How much of today’s important information is going to be accessible in 10 years or so?
Before the world went digital, we could count on publishers capturing the information of value for research, teaching, and cultural history documentation. But that is no longer the case! “Publishing” has moved upstream, and valuable information appears on blogs, tweets, and web pages every day, only to disappear without a trace before long. Students, researchers and faculty are creating valuable documents daily, often utilizing proprietary software such as Microsoft Word. Just how likely is it that you’ll be able to open a Word document that you created 10 years ago?
Not very likely. Software and hardware change constantly. How many times have you upgraded your operating system in the past 10 years? Windows 95 to Windows 97 to Windows 2000 to Windows XP to Windows 7 to… You get the picture. The software you use on one system hardly ever works on the next one. And software updates constantly APART from operating system changes. Any idea how many versions of Adobe PDF you’ve used? How about Microsoft Word? When’s the last time you tried to open one of these files that you created in a long-ago version of the software?
Content creators, as a rule, have almost no awareness of just how fragile their content is. And how many of us have captured digital images, and saved them in various places on our desktop, laptop, iphone, or elsewhere? Out of all of those images — some very precious to us, that no doubt we’d like to be able to share with our grandchildren! — how many have even had backup copies made? And backups are not enough to ensure continued access. Backups are only the beginning.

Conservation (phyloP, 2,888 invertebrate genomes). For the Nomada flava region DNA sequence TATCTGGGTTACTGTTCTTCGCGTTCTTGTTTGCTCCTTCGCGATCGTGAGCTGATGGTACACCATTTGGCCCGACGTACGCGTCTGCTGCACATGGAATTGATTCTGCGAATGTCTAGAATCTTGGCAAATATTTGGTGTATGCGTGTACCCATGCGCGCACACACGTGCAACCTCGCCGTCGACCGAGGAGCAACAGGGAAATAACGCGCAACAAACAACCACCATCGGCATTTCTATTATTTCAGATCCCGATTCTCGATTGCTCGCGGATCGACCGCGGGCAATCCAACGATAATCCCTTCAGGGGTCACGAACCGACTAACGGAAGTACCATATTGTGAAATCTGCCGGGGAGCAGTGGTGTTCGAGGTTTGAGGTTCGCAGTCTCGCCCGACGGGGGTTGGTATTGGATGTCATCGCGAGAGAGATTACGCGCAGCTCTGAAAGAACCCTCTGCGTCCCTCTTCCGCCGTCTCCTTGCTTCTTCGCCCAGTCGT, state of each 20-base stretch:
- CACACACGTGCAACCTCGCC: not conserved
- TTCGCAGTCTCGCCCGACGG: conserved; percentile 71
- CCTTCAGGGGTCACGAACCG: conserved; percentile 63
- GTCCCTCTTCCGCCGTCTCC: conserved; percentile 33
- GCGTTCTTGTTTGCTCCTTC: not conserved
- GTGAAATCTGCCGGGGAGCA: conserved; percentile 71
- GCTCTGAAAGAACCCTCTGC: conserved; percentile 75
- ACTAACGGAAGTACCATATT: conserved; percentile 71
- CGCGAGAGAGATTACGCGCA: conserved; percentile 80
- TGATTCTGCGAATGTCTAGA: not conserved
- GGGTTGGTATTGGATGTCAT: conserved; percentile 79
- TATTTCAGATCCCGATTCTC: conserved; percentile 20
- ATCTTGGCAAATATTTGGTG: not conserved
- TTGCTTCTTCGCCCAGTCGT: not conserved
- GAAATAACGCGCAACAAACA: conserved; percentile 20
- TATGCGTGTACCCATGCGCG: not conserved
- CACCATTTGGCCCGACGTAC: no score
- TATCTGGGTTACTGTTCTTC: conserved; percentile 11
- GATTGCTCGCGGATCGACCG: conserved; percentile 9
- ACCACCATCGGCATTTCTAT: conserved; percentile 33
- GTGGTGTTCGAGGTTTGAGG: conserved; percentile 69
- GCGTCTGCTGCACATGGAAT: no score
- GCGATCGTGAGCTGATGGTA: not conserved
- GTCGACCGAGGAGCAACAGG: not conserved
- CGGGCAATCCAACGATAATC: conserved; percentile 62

One of the critical duties, from my perspective, that librarians (and others!) should be addressing, is the need to educate content creators on how to prepare and manage digital content for long-term access, from the time of creation. The student or researcher capturing and analyzing information that will be of use in the future, needs to be aware of the file formats and software he’s using, the information he should be capturing and storing at the point of creation, the methods of organizing his content for later retrieval and use — backup systems, media storage considerations, and more.
To try to begin this conversation at the University of Alabama, I’ve pulled together a wiki page with Recommendations for Authors and Creators and plan to present a discussion at a Digital Humanities brown bag December 13th (the presentation is here). If *you* are a librarian, please consider doing something similar at your institution. If you are a content creator — aren’t we all? — please take a look at some of these resources and educate yourself on how to ensure access to *your* precious digital content for years to come.
If you have other resources to recommend, please let me know!